So even though I am in my late thirties I have decided to give a try to fighting games. My first and last experience was owning SF II for the SNES, but I never actually learnt how to play it properly.
Because until now my only platform was my decent laptop I had little choice of games to play so I started with SSFIV AE a couple of weeks ago now turned into Ultra.
I have very little time to train but last week I managed to start executing cancels consistently in training mode! I am beginning to discover the joy of fighting games. Although I must say I find the game a bit overwhelming. I still have not managed to execute a super or an ultra during combat, I still don’t quite understand the focus attacks, etc.
A workmate has offered me a PS3 and now I have a bit more e of choice. I could actually play Super turbo remix, which is the game recommended and used by Patrick Miller in his fantastic begginer manual which I would like to follow.
So should I leave Ultra SF4 to rest for a few month, learn the basics with super turbo remix and then move back to Ultra SF IV?
Other option jut keep playing ultra and hope that all those elements will fit into place eventually.
Go with USFIV
The game is a bit more catered for beginners due to a few mechanics and the input leniency, however you can most definately learn the basics and fundamentals perfectly fine in USFIV.
You are doing yourself a disservice by playing a game that very few people actually still actively play unless you know an active scene in your neighborhood, and even then it isn’t really relevant anymore.
*i’ll get burned for my last line
Get both. SF4 is where its at, but SF2 is cheap, and will help with your execution.
Or you could just go on ggpo and train with a friend.It would help build game confidence. Play hyper fighting or super turbo. It all depends on your style of play also. Good luck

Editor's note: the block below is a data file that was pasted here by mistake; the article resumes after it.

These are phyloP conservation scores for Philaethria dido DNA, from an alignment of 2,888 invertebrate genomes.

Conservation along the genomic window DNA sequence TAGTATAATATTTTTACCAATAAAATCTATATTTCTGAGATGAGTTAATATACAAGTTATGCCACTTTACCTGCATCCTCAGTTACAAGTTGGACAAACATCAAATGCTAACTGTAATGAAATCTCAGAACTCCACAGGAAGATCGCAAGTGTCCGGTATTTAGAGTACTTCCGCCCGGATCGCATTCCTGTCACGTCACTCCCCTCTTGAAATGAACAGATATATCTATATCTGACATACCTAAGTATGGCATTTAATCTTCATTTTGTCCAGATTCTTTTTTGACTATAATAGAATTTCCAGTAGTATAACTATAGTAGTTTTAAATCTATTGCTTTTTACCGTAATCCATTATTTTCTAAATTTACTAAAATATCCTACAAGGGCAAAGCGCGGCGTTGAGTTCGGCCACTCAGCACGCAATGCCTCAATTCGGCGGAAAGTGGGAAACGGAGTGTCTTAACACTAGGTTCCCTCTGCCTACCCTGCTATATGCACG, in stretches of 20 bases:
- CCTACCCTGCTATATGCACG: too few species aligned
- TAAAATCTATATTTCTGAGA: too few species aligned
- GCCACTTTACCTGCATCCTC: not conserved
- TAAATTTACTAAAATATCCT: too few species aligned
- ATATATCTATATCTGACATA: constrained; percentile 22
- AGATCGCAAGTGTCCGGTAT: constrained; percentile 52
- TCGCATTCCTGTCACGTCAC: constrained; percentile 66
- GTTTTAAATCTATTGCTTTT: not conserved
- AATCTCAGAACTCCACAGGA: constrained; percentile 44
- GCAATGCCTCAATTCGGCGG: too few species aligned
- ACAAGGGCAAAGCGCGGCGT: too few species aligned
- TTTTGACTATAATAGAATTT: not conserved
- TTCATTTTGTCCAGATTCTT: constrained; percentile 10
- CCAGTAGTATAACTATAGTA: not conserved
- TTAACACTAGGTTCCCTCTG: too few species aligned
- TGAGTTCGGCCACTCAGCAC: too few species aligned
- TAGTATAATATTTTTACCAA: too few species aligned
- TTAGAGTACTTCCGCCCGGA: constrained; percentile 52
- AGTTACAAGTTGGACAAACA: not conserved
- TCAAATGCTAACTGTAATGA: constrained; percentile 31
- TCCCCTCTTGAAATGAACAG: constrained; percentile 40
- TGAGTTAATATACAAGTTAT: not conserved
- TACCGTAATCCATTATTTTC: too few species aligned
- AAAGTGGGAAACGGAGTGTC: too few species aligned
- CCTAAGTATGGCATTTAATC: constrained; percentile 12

If your goal is to be good at USF4, then play USF4. I’m a huge fan of ST and will always support people to play the game, especially at offline events, but it really makes more sense to practice the game you want to play the most.
While ST does reinforce fundamentals (mostly because it’s all you have), there’s no reason why SF4 can’t teach you the basics as long as you do your best to train in that fashion. It might be easier to follow the glitz and flash of learning combos and setups, but solid concepts like anti-airs, defense, spacing, how to use/combat the fireball game, is far more important to learn.
I as a big fan of Super Turbo would advise you to start with him, when you master the techniques of the game you will ve the ultra will be much more easy to play.
The ST requires the player to perform the exact commands blows is called old school street fighter and it is no wonder that the game doing this 20 years and it keeps you alive and strong in the midst of community. hug
Jumping in on this thread as I’m in a similar position as Daifuco, old guy who played SNES SFII looking to train on a PS3. When considering SFIV, any big reason for a noob to get the $40 USFIV over the $15 Street Fighter IV Arcade for the PS3? I plan on picking up Super Street Fighter II Turbo HD Remix for $10.00 too.
SF4 is on its way out the door Ultra’s cool but its worn down really quickly not really the shot in the arm it was intended to be.
Play whatever game you find the most fun
also play a recently dropped game or one of the ones coming out everyone has their breakout game and its what molds their fundamentals.
I picked up PS3 Super Street Fighter IV used for $6.99 at gamestop and will grab the $14.99 ultra upgrade as well as Super Street Fighter II Turbo HD Remix. That’s a whole bunch of fun and ultra for less than the price of ultra alone. Thanks for the advice, I’m looking forward to getting my ass schooled by y’all.
Personally I’d say playing SF2 is the best way to learn fundamentals. The problem with trying to learn fundamentals in a game like SF4 is that because it has so many other subsystems like Focus Attacks, Ultras, supers, etc, it distracts from pure fundamental learning. You’re going to be so worried about all these other things that your basics WILL suffer.
With that said, I’d say play both. Play SF2 even just in arcade mode to get a feel of what playing a bare bones fighting game where all you have to rely on is your character’s toolset is like, and then take that knowledge over to SF4. If you have good fundamentals, you’ll be ahead of most SF4 players, at least online.